hypothesis | gender | clocks | textile machinery | drill order | iron making | summary of order | synergy


A Second Industrial Revolution


"There was also a second industrial movement of great importance, related to the ideas about organization, of production....These ideas certainly had their influence in Shropshire, where 'new forms of work discipline' were enforced by iron-masters and magistrates and were encouraged by evangelical religion."


"more than just a shift from wood based fuels to coal (and coke) from timber construction to iron, and from water wheels to steam power."

p. 116.

textile industry represented by cotton spinning, dyeing, calico printing (cloth)

much more concerned with factory organization

"India was a creative influence of some significance for British technology. One aspect of this influence was the low cost and high quality of Indian cloth. Labor (in India) was plentiful...."

p. 120.

hypothesis | gender | clocks | textile machinery | drill order | iron making | summary of order | synergy


Third industrial movement, located in India.

p. 121.

Cloth making

India’s muslin & Arabic fabrics (Damask after Damascus where the cloth was made with an identifiable pattern of the weave.) and ship construction were superior in quality and durability to England’s products in the 1700s, But by the 1800s Britain had regulated itself a competitive advantage by banning imports from India to favor domestic textiles and limited East Indian ships in British ports.

The consequence was to stifle manufacturing and capital accumulation in India.


British dominated India after 1783 led to a stifling of East Indian technology

"Thus textile industry, iron production and shipbuilding were all eroded by cheap imports from Britain, and by handicaps placed on Indian merchants."

"By 1830, the situation had become so bad that even some of the British in India began to protest. One exclaimed, 'We have destroyed the manufactures of India,' pleading that there should be some protection for silk weaving...."

"there was no lack of 'capitalism' in India, the economy was not moving i the direction of home-grown industrialization."

"However, it is impossible not to be struck by the achievements of the shipbuilding industry, which produced skilled carpenters and a model of large scale organization."

p. 129.

As it was, such developments were delayed until the 1850s and later when the first mechanized cotton mill opened. Investors were the same Parsi families who invested in the shipping trade of the 18th century."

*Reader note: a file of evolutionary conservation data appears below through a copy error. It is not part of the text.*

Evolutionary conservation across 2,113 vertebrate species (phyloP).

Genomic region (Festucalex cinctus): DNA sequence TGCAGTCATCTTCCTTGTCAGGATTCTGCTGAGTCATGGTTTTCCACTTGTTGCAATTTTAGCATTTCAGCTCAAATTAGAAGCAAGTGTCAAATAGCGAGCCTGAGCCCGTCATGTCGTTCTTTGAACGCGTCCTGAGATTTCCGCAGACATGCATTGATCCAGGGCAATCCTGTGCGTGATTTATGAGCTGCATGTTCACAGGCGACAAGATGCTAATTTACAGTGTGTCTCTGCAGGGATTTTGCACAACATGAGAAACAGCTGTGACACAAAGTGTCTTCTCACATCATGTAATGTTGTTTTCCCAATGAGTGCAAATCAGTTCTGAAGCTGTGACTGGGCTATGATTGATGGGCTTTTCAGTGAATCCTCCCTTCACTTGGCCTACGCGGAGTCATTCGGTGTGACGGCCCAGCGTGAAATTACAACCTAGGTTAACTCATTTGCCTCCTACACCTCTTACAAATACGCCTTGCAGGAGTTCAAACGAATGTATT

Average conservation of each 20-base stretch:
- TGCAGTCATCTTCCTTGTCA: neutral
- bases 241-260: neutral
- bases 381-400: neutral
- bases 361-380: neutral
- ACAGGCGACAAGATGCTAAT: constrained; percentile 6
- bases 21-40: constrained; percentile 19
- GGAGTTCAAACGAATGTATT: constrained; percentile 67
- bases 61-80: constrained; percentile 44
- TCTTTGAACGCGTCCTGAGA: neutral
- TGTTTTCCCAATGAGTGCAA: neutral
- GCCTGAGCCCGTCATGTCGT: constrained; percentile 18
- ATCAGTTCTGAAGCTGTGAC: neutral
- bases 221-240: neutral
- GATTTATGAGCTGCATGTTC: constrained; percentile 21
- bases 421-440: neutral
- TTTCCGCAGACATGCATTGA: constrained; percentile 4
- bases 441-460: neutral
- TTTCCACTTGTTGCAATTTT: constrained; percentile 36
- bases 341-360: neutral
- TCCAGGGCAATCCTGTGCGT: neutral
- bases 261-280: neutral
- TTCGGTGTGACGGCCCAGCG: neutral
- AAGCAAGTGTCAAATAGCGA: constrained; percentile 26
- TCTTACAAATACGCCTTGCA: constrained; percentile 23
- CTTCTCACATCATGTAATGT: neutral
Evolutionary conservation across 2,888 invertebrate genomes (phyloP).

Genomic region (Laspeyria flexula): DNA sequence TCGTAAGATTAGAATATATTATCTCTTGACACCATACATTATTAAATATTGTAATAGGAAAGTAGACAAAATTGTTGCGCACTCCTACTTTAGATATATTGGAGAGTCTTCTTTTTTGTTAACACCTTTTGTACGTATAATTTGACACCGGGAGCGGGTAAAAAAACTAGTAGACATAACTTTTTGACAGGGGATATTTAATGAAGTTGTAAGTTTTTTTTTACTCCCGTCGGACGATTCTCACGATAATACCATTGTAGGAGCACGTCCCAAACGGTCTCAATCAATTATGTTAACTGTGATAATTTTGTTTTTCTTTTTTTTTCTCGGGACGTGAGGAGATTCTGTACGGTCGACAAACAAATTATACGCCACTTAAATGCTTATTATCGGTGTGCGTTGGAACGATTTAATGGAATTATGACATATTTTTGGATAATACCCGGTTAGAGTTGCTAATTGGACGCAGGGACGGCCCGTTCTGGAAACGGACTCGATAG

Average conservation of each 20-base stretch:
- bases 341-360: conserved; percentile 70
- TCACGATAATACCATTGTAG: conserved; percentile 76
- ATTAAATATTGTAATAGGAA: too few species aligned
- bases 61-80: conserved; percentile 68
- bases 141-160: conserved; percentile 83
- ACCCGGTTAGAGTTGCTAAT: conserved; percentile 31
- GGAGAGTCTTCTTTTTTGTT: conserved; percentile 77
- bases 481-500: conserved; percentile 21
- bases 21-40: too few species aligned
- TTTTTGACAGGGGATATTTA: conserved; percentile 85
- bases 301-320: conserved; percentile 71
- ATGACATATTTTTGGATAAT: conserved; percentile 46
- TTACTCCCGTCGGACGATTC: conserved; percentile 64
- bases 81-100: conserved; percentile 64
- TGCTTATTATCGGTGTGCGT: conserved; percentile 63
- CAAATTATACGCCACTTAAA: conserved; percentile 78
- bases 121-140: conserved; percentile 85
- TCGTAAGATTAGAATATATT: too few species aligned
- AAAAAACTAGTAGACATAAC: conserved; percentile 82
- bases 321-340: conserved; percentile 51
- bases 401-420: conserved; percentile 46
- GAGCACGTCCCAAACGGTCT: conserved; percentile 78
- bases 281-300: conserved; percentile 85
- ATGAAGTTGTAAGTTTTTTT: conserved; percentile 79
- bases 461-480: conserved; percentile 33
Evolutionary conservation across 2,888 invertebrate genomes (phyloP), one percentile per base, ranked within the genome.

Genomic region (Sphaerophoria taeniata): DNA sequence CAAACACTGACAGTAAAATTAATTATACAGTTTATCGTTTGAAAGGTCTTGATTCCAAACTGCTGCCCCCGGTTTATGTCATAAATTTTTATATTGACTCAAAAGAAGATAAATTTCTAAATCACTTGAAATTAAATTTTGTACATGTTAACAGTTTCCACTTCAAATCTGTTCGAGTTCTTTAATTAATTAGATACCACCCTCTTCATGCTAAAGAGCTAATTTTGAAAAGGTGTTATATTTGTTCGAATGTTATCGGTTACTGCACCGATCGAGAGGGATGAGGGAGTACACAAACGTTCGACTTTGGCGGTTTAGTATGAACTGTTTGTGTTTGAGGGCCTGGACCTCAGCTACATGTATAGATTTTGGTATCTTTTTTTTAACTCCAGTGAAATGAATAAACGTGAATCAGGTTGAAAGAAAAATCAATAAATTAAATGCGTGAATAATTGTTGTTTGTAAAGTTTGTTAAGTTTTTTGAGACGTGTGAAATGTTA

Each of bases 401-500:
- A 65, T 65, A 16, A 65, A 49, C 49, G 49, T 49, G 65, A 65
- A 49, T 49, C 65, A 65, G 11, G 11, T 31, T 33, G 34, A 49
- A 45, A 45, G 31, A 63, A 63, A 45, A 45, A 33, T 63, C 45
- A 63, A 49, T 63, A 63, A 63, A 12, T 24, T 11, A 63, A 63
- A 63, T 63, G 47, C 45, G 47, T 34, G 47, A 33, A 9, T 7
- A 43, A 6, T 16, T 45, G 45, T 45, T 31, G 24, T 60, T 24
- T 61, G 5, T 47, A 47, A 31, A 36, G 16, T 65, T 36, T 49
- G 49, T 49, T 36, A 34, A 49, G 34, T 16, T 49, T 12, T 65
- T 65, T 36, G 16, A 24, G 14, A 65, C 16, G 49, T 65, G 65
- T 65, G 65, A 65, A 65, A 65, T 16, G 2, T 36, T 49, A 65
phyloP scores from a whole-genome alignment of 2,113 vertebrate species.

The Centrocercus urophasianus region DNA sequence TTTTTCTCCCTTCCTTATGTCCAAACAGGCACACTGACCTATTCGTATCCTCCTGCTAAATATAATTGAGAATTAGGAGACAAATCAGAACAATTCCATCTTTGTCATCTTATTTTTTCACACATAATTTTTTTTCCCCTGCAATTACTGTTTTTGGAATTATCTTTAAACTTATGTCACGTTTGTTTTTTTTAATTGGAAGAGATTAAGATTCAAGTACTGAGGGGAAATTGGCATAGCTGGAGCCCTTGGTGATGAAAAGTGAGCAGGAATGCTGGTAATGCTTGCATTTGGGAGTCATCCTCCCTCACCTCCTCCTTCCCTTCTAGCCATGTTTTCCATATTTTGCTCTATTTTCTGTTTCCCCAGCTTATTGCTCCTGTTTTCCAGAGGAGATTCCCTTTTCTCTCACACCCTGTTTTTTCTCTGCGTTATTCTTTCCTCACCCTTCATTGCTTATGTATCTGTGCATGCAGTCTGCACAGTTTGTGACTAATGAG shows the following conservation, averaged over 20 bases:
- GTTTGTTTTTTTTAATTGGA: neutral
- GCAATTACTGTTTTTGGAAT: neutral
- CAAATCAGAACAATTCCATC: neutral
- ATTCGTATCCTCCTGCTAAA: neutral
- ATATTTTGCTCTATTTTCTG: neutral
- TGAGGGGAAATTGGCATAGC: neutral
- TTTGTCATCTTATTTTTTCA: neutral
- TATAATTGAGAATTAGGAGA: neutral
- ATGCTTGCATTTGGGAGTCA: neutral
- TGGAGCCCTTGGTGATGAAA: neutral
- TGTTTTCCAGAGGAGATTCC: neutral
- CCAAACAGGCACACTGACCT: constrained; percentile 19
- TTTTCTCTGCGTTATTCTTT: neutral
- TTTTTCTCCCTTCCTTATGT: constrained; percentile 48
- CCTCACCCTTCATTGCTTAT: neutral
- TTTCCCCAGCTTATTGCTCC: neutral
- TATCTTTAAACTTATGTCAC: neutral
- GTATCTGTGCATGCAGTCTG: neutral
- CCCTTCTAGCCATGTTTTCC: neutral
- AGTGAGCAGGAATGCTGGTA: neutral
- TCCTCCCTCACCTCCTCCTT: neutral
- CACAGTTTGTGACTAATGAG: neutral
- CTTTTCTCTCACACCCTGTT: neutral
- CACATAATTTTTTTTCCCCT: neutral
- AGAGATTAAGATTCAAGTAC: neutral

Pacey, TWC. p. 130.


hypothesis | gender | clocks | textile machinery | drill order | iron making | summary of order | synergy

blue line

Mechanization required women and children workers, later industrial work erased the differences between male and female capabilities because machine tools were powerful equalizers of each gender's abilities.

A Fourth industrial movement can be seen in the way that changes affected and influenced the formation of the extended family, which is overlooked, but radically important to understand fully the context of Pacey's argument that social organization enabled the spread of technical expertise, invention and machinery.

The creation of a work force depended on large numbers of children in a completed family, the extended family among peasants, workers, and crafts people was the widespread and prevailing norm from 1500s to the 1800s.

The creation of the "nuclear family" as an upper class ideal that permeated the middle and working classes by 1890 may be understood as influenced by urban living, media, and factory work.

How may technical change have affected gender definitions of work?

Typewriter as a mechanical device was invented after 150 years of developing different machines for writing, by

Christopher L. Sholes and the story of this chief operator at the Western Union Telegraph Office, 1867.

Men's and women's work due to technology.


Cities resident populations in Europe is from

  P. M. G. Harris , The History of Human Populations: Migration, urbanization, and structural change, p. 254

Europe doubling in population fro 1460-1620 is

Marvin Perry, Myrna Chase, James Jacob, Margaret Jacob, Theodore Von Laue , Western Civilization: Since 1400, p. 351.

1609, News sheets published in Augsburg and Strasbourg become the first known newspapers.

Oxford Reference for the 1600s


Writing about the socio-technic character of technological changes in history.

hypothesis | gender | clocks | textile machinery | drill order | iron making | summary of order | synergy

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Next chapter:

Guns and Rails:Asia, Britain, and America.

Pacey, TWC, Contents

Tulips as tools?
Tools of Toil: what to read.
Tools are historical building blocks of technology.
Technology can be understood if tools have three facets.
Tools used in both Music and Architecture led to mechanization and automation.
Tools and the study of technology require us to reflect on the power of instruments,

line of balls

Technology, Conclusions about | Pacey, in World Civ. | Pacey, Meaning | Postman | Pursell | Kranzberg | periods

Related concepts: historical relations of tools and society, defining technology, significant events in history

Pacey on social meanings of tools